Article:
Ethiopians have made history by planting 350 million trees in one day in a bid to tackle climate change.
According to a government minister, Ethiopia has just beat the previous record held by India, who planted 50 million trees in 2016 in a day, by planting a staggering 350 million trees in just one day. The BBC’s Kalkidan Yibeltal reports that officials were assigned to count the seedlings being planted by volunteers.
The planting took place as part of the country’s national “green legacy” initiative in which it aims to grow over 4 billion indigenous trees across 1000 locations this summer. Reports claim that public offices have shut down iso that civil servants can take part in the initiative whilst citizens are being encouraged to plant at least 40 seedlings to meet the targets.
Taking to Twitter to share planting progress throughout the day, Ethiopia’s minister of innovation and technology, Dr Getahun Mekuria, estimated that the figure planted had reached 353 million by the end of the day.
353,633,660 Tree Seedlings Planted in 12 Hours. This is in #Ethiopians
— Dr.-Ing. Getahun Mekuria (@DrGetahun) July 29, 2019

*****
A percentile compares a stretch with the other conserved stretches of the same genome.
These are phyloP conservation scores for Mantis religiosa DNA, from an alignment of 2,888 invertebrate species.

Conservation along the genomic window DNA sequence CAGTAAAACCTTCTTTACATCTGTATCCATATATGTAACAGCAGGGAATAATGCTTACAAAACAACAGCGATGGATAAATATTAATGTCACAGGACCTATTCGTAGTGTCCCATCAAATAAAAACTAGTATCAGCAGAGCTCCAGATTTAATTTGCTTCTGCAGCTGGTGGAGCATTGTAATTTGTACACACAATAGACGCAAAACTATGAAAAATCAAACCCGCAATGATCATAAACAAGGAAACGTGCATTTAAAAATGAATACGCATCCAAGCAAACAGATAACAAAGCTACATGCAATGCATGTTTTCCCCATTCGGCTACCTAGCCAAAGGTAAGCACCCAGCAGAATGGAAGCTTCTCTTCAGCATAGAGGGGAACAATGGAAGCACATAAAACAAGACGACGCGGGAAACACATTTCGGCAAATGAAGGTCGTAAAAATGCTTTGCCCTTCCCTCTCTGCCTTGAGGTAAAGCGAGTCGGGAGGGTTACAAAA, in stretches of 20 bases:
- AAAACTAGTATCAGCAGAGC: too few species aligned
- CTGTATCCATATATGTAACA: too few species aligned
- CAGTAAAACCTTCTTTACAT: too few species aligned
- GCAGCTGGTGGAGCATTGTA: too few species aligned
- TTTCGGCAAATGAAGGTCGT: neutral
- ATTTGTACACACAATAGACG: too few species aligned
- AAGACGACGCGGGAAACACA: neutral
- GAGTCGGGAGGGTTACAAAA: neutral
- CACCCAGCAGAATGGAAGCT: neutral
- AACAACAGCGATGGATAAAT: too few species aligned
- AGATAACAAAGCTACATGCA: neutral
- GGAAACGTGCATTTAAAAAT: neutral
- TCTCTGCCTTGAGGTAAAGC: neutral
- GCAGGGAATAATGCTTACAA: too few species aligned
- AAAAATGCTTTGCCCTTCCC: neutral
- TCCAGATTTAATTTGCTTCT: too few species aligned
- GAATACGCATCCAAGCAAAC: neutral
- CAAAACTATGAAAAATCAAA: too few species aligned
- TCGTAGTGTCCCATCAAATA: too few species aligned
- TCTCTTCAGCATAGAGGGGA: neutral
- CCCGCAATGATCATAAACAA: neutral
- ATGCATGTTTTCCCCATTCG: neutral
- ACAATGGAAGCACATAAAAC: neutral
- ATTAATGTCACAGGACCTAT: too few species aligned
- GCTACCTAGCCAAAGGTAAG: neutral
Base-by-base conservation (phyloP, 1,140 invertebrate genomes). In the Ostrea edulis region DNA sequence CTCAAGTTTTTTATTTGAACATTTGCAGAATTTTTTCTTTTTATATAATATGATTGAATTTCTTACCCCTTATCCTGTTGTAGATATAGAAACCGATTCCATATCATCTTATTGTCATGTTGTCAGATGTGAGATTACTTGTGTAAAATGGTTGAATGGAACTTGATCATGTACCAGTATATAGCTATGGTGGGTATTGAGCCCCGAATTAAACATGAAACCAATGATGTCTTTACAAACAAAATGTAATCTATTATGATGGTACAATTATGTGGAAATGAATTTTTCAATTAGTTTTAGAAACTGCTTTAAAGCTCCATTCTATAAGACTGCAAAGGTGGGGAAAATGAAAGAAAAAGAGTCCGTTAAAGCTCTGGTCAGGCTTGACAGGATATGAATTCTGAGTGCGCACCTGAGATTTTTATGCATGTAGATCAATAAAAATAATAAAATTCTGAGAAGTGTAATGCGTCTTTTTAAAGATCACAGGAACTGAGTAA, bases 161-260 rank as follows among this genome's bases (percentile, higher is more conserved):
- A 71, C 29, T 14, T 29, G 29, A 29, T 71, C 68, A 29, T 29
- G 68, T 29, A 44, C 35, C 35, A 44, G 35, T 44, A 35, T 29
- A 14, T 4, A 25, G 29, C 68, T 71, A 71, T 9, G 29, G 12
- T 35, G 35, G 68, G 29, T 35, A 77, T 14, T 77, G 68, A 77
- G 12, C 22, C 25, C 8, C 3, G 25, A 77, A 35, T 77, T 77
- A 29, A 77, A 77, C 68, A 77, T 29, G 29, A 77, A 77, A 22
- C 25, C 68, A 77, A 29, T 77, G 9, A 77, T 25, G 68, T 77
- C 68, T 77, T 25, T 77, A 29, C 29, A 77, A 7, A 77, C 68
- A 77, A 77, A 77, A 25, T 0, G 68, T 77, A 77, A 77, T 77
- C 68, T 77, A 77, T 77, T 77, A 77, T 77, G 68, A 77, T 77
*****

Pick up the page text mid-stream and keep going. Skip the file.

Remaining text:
The project is taking place as the country aims to protect its future against the effects of climate change as Ethiopia’s forest coverage has declined to just 4% in the 2000s, which is down from 35% a century earlier according to the UN. The country is currently suffering due to land degradation, soil erosion, deforestation, and recurrent droughts and flooding exacerbated by agriculture.
Speaking about the impressive undertaking, Dr Dan Ridley-Ellis, the head of the centre for wood science and technology at Edinburgh Napier University, said: “Trees not only help mitigate climate change by absorbing the carbon dioxide in the air, but they also have huge benefits in combating desertification and land degradation, particularly in arid countries. They also provide food, shelter, fuel, fodder, medicine, materials and protection of the water supply.
“This truly impressive feat is not just the simple planting of trees, but part of a huge and complicated challenge to take account of the short- and long-term needs of both the trees and the people. The forester’s mantra ‘the right tree in the right place’ increasingly needs to consider the effects of climate change, as well as the ecological, social, cultural and economic dimension.”
Subscribe to our newsletter and follow Vegan Food & Living on Facebook to keep up to date with the latest news, recipes and product launches from the vegan community.
Image credit: Ethiopian Prime Minister’s Office/Twitter